Ujifusa: By the 1940s, Gibbs had founded his own very successful Naval architecture firm. David W. Taylor, the famous admiral who had become partner, and his brother, who was also a partner ended up becoming the leading Navy contractors, building new Navy ships during the 1930s, during the buildup to World War II. As one of his colleagues said, “He was a great designer, but his real strength lay in project management.” He was very much a Steve Jobs figure who came up with a concept of how he wanted a ship to look, the specifications it was to have and then worked very closely with very talented subordinates, who were very good technically, to come out with the finished product. He was an utter control freak, and he also had a notorious mouth. He spoke with the diction of a Philadelphia aristocrat, but had the mouth of a sailor.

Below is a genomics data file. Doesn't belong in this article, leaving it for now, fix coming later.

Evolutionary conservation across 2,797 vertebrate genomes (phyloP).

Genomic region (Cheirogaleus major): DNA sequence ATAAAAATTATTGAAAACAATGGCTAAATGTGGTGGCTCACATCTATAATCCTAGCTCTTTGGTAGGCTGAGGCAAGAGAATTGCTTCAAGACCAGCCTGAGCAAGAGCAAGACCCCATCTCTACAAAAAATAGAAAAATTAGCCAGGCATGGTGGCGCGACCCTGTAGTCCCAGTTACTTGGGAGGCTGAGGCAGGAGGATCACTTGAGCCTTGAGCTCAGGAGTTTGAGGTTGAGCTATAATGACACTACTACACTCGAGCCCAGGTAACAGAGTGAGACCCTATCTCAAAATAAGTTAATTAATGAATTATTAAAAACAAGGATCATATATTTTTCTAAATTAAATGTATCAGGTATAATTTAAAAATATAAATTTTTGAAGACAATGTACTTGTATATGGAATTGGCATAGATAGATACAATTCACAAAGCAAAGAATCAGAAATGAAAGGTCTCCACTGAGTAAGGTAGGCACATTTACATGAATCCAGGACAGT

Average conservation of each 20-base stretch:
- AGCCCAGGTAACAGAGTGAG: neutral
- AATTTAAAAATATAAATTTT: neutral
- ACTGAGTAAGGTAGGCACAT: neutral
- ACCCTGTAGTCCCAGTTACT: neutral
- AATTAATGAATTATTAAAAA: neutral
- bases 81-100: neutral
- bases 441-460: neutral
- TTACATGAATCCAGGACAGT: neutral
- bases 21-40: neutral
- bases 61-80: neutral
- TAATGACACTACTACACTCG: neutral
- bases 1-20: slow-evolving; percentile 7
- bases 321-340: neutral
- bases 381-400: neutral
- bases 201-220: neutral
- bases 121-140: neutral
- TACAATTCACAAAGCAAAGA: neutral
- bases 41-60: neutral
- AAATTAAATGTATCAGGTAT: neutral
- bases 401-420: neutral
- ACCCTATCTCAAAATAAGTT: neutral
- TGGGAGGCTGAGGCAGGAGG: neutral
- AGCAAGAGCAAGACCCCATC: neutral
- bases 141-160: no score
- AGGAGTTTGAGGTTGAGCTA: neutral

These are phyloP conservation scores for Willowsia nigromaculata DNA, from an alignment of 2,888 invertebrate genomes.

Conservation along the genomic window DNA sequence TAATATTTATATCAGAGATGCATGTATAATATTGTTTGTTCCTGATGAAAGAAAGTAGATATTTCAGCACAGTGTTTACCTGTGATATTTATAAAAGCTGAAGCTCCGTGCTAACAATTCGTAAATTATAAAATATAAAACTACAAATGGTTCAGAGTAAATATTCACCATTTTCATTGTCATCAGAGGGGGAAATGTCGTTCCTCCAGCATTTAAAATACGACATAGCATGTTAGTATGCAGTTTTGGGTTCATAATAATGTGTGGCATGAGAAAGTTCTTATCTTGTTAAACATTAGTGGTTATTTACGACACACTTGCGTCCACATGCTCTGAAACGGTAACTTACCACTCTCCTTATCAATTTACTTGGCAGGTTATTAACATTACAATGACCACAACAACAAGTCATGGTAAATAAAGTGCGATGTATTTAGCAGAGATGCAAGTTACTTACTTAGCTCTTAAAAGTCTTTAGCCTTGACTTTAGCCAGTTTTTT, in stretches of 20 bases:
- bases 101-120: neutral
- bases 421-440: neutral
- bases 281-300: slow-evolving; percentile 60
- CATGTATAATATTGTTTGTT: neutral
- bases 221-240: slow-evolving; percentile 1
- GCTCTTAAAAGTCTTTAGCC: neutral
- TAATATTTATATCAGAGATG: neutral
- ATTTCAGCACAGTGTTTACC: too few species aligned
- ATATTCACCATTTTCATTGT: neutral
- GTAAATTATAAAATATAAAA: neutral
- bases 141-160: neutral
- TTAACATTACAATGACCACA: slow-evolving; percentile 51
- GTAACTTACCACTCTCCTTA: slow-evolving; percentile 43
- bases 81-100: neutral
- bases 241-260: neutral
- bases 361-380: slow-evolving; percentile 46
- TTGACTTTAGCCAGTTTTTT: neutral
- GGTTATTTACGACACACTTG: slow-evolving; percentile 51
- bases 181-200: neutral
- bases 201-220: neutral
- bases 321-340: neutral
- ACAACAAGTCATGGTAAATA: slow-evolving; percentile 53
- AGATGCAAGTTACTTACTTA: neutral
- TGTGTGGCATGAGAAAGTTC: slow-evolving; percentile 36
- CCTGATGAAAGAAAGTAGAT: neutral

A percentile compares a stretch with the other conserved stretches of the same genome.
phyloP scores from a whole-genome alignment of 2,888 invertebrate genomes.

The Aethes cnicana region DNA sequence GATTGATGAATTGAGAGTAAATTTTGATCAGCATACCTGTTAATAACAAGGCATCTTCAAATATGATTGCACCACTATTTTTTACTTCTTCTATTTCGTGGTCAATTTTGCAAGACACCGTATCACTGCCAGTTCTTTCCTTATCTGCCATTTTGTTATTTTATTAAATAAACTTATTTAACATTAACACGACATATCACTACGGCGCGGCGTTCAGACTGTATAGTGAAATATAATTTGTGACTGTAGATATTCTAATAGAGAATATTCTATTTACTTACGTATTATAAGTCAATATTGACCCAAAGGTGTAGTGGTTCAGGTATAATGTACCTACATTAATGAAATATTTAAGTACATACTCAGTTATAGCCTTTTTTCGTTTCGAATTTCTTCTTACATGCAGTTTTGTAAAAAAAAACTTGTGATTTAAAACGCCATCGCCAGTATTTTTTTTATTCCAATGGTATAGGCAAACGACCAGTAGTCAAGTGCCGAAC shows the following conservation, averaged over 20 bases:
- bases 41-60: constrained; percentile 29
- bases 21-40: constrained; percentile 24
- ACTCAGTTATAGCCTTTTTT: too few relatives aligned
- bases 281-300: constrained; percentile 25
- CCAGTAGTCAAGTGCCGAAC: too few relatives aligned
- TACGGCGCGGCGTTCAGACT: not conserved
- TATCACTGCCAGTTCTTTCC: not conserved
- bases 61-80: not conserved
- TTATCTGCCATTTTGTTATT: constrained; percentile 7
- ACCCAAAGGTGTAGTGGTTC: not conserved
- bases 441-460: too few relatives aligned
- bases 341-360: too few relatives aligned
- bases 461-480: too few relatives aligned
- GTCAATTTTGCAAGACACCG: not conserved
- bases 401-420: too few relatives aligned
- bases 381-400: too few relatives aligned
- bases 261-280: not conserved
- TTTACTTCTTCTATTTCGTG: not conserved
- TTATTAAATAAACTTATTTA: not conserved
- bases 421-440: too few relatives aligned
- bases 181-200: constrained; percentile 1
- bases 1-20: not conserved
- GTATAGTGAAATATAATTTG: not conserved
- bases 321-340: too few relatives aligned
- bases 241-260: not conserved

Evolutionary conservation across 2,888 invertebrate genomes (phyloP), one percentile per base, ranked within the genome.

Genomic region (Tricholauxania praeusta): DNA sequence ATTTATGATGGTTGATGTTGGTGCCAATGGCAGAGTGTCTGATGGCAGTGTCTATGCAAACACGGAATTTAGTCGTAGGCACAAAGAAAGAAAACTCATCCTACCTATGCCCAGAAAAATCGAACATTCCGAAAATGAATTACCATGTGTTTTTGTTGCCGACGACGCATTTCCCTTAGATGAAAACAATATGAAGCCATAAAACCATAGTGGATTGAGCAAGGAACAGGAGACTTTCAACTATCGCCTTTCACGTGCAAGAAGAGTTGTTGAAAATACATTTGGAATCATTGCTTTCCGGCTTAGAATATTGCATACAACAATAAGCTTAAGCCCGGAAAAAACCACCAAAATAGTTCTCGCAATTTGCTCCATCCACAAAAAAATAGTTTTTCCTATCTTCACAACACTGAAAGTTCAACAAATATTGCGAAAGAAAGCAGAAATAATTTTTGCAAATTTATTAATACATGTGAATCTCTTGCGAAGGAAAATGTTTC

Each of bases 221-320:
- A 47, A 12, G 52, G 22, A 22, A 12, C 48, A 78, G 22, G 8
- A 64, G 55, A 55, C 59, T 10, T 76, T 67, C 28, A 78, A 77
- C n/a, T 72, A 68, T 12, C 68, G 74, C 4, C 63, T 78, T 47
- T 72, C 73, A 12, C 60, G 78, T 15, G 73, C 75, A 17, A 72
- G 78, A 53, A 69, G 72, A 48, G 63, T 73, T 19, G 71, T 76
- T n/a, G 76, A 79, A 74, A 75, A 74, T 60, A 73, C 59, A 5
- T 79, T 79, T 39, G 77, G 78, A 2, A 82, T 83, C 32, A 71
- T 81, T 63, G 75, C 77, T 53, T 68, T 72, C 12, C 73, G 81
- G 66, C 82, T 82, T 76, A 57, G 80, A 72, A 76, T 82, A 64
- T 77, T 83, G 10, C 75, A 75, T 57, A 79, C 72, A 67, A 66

He ended up getting on the cover of Time magazine because his firm was responsible for the production of the famous Liberty ships, which were the first true mass-produced cargo ships in which America’s industrial engine was thrown behind the war effort. This is a time when American could produce a liberty ship in three weeks from start to finish, prefabbing a lot of stuff off-site and then building these ships faster than Germans could sink them. That’s what landed him on the cover of Time magazine. He was called “The Technological Revolutionist.” He brought Henry Ford’s idea of mass production from cars to ships.

Shell: Interesting. I seem to remember somewhere in your book that his firm ended up designing something like three-quarters of all the ships that the Americans used in the war effort.

Ujifusa: Yes, his firm, Gibbs & Cox, was responsible directly or indirectly for 70% of all ships built during World War II, all Navy ships. His firm ended up becoming one of the leading military contractors.He loved passenger ship design, but he saw it didn’t really pay that much, and decided to focus on government contracts. He had a relationship with President Roosevelt who loved ships himself, and that really grew his business. He ended up employing nearly 2,000 draftsmen, designers and engineers in his firm in Lower Manhattan by the end of World War II.